Assessment of effects of differences in trunk posture during Fowler’s position on hemodynamics and cardiovascular regulation in older and younger subjects
Authors Kubota S, Endo Y, Kubota M, Shigemasa T
Received 14 January 2017
Accepted for publication 23 February 2017
Published 29 March 2017 Volume 2017:12 Pages 603—610
Checked for plagiarism Yes
Review by Single-blind
Peer reviewers approved by Dr Amy Norman
Peer reviewer comments 3
Editor who approved publication: Dr Richard Walker
Satoshi Kubota,1 Yutaka Endo,1 Mitsue Kubota,1 Tomohiko Shigemasa2
1School of Nursing and Rehabilitation Sciences at Odawara, International University of Health and Welfare, Odawara, Kanagawa, Japan; 2Department of Cardiology, International University of Health and Welfare Atami Hospital, Atami, Shizuoka, Japan
Background: Downward shifts in blood volume with changing position generally cause tachycardic responses. Age-related decreases in vagal nerve activity could contribute to orthostatic hypotension in older individuals. Fowler’s position is a reclined position with the back between 30° and 60°, used to facilitate breathing, eating, and other routine daily activities in frail and elderly patients.
Objective: This study examined whether stroke volume (SV) was higher and heart rate (HR) lower in Fowler’s position with an upright upper trunk than in Fowler’s position with the whole trunk upright in both older and younger subjects, based on the assumption that lower HR would result from reduced sympathetic activation in older individuals.
Methods: We assessed hemodynamics and HR variability from electrocardiography, noninvasive arterial pressure and impedance cardiography in 11 younger male subjects (age range, 20–22 years) and 11 older male subjects (age range, 64–79 years), using three positions: supine, or Fowler’s positions with either 30° of lower trunk inclination and 60° of upper trunk inclination (UT60) or 60° of whole trunk inclination (WT60). Comparisons were then made between age groups and between positions.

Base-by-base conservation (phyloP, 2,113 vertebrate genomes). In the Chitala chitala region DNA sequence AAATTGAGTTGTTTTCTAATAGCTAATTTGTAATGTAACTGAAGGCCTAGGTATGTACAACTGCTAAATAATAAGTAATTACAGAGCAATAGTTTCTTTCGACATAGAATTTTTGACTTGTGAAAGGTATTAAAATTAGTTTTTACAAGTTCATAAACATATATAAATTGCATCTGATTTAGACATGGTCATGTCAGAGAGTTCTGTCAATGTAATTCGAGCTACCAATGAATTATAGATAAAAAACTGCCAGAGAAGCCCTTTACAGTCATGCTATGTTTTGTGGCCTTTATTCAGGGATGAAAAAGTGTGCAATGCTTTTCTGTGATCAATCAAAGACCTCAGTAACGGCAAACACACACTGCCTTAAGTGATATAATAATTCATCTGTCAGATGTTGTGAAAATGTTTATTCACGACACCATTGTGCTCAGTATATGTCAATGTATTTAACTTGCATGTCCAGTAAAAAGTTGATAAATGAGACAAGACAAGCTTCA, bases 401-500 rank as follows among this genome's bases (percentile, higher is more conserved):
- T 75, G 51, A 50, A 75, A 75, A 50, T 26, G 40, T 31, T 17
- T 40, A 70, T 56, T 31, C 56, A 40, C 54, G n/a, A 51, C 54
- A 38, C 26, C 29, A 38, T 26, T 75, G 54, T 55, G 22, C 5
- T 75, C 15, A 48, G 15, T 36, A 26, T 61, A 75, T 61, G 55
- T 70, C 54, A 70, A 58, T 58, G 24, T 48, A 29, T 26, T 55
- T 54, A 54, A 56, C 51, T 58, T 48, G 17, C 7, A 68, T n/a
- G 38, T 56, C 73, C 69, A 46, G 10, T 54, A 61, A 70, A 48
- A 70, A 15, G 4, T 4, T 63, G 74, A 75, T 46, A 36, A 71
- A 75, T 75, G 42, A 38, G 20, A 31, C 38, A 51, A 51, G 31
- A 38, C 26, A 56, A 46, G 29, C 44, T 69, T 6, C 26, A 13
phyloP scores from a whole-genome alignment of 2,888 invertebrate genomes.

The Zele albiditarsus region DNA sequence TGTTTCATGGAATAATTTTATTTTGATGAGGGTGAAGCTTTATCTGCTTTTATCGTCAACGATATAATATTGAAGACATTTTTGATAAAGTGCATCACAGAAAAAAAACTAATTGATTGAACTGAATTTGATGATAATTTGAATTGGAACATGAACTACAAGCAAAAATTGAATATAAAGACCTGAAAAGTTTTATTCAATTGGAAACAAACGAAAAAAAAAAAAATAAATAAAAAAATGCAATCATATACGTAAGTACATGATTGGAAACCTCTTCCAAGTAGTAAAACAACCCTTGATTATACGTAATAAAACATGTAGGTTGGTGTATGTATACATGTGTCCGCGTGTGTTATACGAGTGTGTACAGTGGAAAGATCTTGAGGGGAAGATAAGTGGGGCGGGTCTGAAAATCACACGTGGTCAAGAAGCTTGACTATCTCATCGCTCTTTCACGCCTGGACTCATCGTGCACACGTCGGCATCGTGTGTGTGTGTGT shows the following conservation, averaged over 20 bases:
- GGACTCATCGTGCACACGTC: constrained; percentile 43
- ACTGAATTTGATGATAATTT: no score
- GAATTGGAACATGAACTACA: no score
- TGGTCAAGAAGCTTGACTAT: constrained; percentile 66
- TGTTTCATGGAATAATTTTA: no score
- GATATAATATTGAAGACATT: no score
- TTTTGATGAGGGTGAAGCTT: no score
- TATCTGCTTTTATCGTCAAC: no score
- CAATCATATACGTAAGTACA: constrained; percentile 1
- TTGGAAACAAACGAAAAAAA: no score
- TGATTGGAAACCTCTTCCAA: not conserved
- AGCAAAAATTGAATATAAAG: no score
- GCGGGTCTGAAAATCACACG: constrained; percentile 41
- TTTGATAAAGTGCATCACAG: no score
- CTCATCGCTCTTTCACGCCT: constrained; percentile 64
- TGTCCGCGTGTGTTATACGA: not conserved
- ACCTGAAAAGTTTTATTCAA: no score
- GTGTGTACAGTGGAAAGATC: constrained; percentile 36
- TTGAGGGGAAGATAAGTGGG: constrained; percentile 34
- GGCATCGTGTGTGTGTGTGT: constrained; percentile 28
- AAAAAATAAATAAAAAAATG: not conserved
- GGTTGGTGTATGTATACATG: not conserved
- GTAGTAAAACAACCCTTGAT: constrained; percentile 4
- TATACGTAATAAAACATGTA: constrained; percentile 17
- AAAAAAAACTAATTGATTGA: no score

Results: Reductions in SV and tachycardic response were smaller with UT60 than with WT60, in both younger and older subjects. In addition, reduced tachycardic response with upright upper trunk appeared attributable to decreased vagal withdrawal in younger subjects and to reduced sympathetic activation in older subjects.
Conclusion: Our findings indicate that an upright upper trunk during Fowler’s position allowed maintenance of SV and inhibited tachycardic response compared to an upright whole trunk regardless of age, although the autonomic mechanisms underlying tachycardic responses differed between younger and older adults. An upright upper trunk in Fowler’s position might help to reduce orthostatic stress and facilitate routine activities and conversation in frail patients.
Keywords: aging, cardiovascular regulation, hemodynamics, Fowler’s position, stroke volume
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